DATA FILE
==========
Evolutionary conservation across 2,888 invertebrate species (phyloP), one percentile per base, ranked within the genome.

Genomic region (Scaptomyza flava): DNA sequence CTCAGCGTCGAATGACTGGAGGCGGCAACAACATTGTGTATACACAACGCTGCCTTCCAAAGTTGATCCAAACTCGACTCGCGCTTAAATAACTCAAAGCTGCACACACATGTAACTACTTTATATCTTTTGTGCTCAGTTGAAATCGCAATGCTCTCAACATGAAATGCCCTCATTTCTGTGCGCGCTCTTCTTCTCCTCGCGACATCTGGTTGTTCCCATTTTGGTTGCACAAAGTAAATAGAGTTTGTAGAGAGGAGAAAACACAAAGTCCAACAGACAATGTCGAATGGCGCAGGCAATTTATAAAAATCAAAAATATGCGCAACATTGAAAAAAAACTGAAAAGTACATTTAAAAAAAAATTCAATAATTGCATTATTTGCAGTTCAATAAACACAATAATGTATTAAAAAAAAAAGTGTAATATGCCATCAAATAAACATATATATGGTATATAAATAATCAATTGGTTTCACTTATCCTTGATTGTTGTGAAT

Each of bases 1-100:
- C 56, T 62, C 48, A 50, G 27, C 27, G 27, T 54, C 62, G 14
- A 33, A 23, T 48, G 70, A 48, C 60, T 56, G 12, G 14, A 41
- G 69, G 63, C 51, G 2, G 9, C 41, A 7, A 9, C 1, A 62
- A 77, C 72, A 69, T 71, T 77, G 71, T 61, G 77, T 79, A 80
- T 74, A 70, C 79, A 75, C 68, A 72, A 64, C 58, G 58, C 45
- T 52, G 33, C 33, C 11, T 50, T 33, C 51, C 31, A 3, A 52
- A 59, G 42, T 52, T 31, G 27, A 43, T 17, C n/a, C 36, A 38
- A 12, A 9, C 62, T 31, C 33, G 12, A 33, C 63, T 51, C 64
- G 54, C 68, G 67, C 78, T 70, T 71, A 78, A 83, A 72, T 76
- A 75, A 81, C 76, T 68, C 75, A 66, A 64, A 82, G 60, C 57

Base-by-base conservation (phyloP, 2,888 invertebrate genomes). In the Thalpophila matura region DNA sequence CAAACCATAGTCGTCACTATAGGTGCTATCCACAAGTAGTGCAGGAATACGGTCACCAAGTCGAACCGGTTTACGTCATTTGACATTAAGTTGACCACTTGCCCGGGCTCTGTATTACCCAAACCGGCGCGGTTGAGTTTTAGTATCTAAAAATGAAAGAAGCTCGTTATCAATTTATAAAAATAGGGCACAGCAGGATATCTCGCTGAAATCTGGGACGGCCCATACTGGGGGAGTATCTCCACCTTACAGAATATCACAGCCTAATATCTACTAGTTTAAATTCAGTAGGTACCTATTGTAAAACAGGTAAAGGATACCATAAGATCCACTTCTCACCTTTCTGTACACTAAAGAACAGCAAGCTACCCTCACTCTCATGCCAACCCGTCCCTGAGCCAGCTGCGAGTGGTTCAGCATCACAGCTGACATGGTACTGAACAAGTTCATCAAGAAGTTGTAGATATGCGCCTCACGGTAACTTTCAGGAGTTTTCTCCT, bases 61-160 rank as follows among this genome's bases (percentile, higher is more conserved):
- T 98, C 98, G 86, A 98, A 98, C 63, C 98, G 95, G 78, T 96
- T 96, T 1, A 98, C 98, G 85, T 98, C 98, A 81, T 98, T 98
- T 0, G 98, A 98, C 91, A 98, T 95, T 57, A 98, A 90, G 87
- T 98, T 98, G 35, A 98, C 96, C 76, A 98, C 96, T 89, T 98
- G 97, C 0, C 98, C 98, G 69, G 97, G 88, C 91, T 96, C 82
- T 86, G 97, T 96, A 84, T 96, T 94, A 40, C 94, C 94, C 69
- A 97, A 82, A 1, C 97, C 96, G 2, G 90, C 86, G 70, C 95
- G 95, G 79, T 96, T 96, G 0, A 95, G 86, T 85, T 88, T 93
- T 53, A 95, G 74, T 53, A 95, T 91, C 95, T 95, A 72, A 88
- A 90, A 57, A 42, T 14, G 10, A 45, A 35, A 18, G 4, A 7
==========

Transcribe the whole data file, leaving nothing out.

Evolutionary conservation across 2,888 invertebrate species (phyloP), one percentile per base, ranked within the genome.

Genomic region (Scaptomyza flava): DNA sequence CTCAGCGTCGAATGACTGGAGGCGGCAACAACATTGTGTATACACAACGCTGCCTTCCAAAGTTGATCCAAACTCGACTCGCGCTTAAATAACTCAAAGCTGCACACACATGTAACTACTTTATATCTTTTGTGCTCAGTTGAAATCGCAATGCTCTCAACATGAAATGCCCTCATTTCTGTGCGCGCTCTTCTTCTCCTCGCGACATCTGGTTGTTCCCATTTTGGTTGCACAAAGTAAATAGAGTTTGTAGAGAGGAGAAAACACAAAGTCCAACAGACAATGTCGAATGGCGCAGGCAATTTATAAAAATCAAAAATATGCGCAACATTGAAAAAAAACTGAAAAGTACATTTAAAAAAAAATTCAATAATTGCATTATTTGCAGTTCAATAAACACAATAATGTATTAAAAAAAAAAGTGTAATATGCCATCAAATAAACATATATATGGTATATAAATAATCAATTGGTTTCACTTATCCTTGATTGTTGTGAAT

Each of bases 1-100:
- C 56, T 62, C 48, A 50, G 27, C 27, G 27, T 54, C 62, G 14
- A 33, A 23, T 48, G 70, A 48, C 60, T 56, G 12, G 14, A 41
- G 69, G 63, C 51, G 2, G 9, C 41, A 7, A 9, C 1, A 62
- A 77, C 72, A 69, T 71, T 77, G 71, T 61, G 77, T 79, A 80
- T 74, A 70, C 79, A 75, C 68, A 72, A 64, C 58, G 58, C 45
- T 52, G 33, C 33, C 11, T 50, T 33, C 51, C 31, A 3, A 52
- A 59, G 42, T 52, T 31, G 27, A 43, T 17, C n/a, C 36, A 38
- A 12, A 9, C 62, T 31, C 33, G 12, A 33, C 63, T 51, C 64
- G 54, C 68, G 67, C 78, T 70, T 71, A 78, A 83, A 72, T 76
- A 75, A 81, C 76, T 68, C 75, A 66, A 64, A 82, G 60, C 57

Base-by-base conservation (phyloP, 2,888 invertebrate genomes). In the Thalpophila matura region DNA sequence CAAACCATAGTCGTCACTATAGGTGCTATCCACAAGTAGTGCAGGAATACGGTCACCAAGTCGAACCGGTTTACGTCATTTGACATTAAGTTGACCACTTGCCCGGGCTCTGTATTACCCAAACCGGCGCGGTTGAGTTTTAGTATCTAAAAATGAAAGAAGCTCGTTATCAATTTATAAAAATAGGGCACAGCAGGATATCTCGCTGAAATCTGGGACGGCCCATACTGGGGGAGTATCTCCACCTTACAGAATATCACAGCCTAATATCTACTAGTTTAAATTCAGTAGGTACCTATTGTAAAACAGGTAAAGGATACCATAAGATCCACTTCTCACCTTTCTGTACACTAAAGAACAGCAAGCTACCCTCACTCTCATGCCAACCCGTCCCTGAGCCAGCTGCGAGTGGTTCAGCATCACAGCTGACATGGTACTGAACAAGTTCATCAAGAAGTTGTAGATATGCGCCTCACGGTAACTTTCAGGAGTTTTCTCCT, bases 61-160 rank as follows among this genome's bases (percentile, higher is more conserved):
- T 98, C 98, G 86, A 98, A 98, C 63, C 98, G 95, G 78, T 96
- T 96, T 1, A 98, C 98, G 85, T 98, C 98, A 81, T 98, T 98
- T 0, G 98, A 98, C 91, A 98, T 95, T 57, A 98, A 90, G 87
- T 98, T 98, G 35, A 98, C 96, C 76, A 98, C 96, T 89, T 98
- G 97, C 0, C 98, C 98, G 69, G 97, G 88, C 91, T 96, C 82
- T 86, G 97, T 96, A 84, T 96, T 94, A 40, C 94, C 94, C 69
- A 97, A 82, A 1, C 97, C 96, G 2, G 90, C 86, G 70, C 95
- G 95, G 79, T 96, T 96, G 0, A 95, G 86, T 85, T 88, T 93
- T 53, A 95, G 74, T 53, A 95, T 91, C 95, T 95, A 72, A 88
- A 90, A 57, A 42, T 14, G 10, A 45, A 35, A 18, G 4, A 7